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A Big Net Gain
Ghost nets Ghost nets—abandoned or lost fishing nets—are nearly invisible yet devastating to marine ecosystems. A NASA, NOAA, and industry collaboration is using satellites and a system of buoys to locate this debris.
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A NASA partnership led to technology now helping to rid the oceans of a near invisible man-made hazard

The seas are the source of many a ghost story. But one ocean specter is far from being just a story and poses a very real threat to ships and marine life.

As much of the Earth is covered in water—liquid, frozen, saltwater, or fresh—much of NASA’s remote sensing work focuses on the oceans and their health. As part of its ocean-observing work, NASA partnered with NOAA and private industry to develop remote sensing technologies for protecting the seas of the North Pacific from a nefarious and pervasive problem: errant fishing nets known as “ghost nets.”

Tracking High Seas Debris

Airborne Technologies Inc. (ATI), of Wasilla, Alaska, is a specialist in airborne marine surveying. When ATI learned of the ghost net problem NASA and NOAA were trying to solve, the company’s proposal was to use satellite and airborne remote sensing to locate the lost and abandoned commercial fishing gear.

Drift netting is a commercial fishing practice using large (between 75 feet to over 30 miles in length) nets weighted at the bottom edge and with buoys floating the top edge. They create a vertical wall of netting in the ocean sometimes several hundred meters deep. Not anchored or attached to a boat, these huge fishing nets are sometimes inadvertently left behind or lost in storms, becoming ghost nets.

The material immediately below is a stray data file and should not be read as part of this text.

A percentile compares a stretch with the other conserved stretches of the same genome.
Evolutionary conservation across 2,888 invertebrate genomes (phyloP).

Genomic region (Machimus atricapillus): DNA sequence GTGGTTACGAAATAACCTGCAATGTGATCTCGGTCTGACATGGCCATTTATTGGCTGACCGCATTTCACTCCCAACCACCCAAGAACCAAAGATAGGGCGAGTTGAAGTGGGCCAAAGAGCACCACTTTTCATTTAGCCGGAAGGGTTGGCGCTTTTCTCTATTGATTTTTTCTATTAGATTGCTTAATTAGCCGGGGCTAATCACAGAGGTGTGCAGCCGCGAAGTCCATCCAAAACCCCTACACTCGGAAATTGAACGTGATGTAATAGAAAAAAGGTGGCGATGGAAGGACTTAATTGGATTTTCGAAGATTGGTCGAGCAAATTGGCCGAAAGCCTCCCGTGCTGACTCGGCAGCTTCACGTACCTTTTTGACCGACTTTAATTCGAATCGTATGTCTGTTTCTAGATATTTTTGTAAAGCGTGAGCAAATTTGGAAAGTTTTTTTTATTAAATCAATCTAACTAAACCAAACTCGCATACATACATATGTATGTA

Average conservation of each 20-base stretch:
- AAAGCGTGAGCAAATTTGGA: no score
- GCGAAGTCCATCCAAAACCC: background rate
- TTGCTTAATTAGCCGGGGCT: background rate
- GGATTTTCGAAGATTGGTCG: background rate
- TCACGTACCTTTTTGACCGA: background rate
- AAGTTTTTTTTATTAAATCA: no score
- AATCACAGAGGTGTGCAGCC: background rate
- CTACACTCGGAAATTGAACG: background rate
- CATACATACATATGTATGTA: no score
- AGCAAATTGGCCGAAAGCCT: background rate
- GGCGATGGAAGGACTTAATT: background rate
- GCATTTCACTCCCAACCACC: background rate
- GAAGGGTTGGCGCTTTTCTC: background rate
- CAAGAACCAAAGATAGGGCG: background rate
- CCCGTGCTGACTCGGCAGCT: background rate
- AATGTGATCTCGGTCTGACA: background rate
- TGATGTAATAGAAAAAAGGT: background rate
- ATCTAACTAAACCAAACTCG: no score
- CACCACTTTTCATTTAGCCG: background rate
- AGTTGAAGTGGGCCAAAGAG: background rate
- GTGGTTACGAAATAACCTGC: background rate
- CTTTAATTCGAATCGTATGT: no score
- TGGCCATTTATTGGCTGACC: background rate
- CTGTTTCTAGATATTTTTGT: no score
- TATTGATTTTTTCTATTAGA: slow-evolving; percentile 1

While these floating ghost nets prove to be navigation hazards for unsuspecting ships whose propellers can get entangled, they have an even more devastating impact on the environment. Unattended nets damage coral reefs; suffocate marine mammals, sea turtles, and birds when they wash ashore; and, if left afloat, bunch up and then begin a perpetual cycle of mass fish kills—dense balls of nets heavy with trapped fish sink, are cleaned by bottom-dwelling scavengers, and float back to the surface to start the cycle over. Modern synthetic netting can sustain this cycle indefinitely while drifting over a vast range; ghost nets from around the Pacific have washed ashore on beaches as far apart as Alaska and the outer Hawaiian Islands.

Buoyed by Innovation

NASA and NOAA were jointly exploring ways of improving methods of locating and disposing of ghost nets before they could damage vessels and the environment. Finding the nets in the open ocean before they have the opportunity to cause too much harm was the preferred option, but presented another problem: It was like finding a needle in a haystack.

Veenstra and ATI proposed using satellites to monitor the convergence of currents in order to track the paths the nets were likely to take. After completing the work with NASA, ATI formed a new commercial division, Ocean Trek Research Inc., to expand upon the line of satellite communicating ocean buoys, opening up their use to additional markets.

ATI has already built over 900 buoys, each about the size of a laundry basket. As part of the ghost net remediation project through NOAA, it makes the buoys available to vessels of opportunity, including U.S. Coast Guard and research boats—any craft out on the water in the regions where the nets might be spotted and tagged with a buoy. The tagged nets are then easy to locate and recover for crews to collect them.

It’s not quite Ghostbusters, but thanks to NASA’s partnership with ATI, the problem of ghost nets is a step closer to vanishing entirely.

To learn more about this NASA spinoff, read the original article from Spinoff 2010.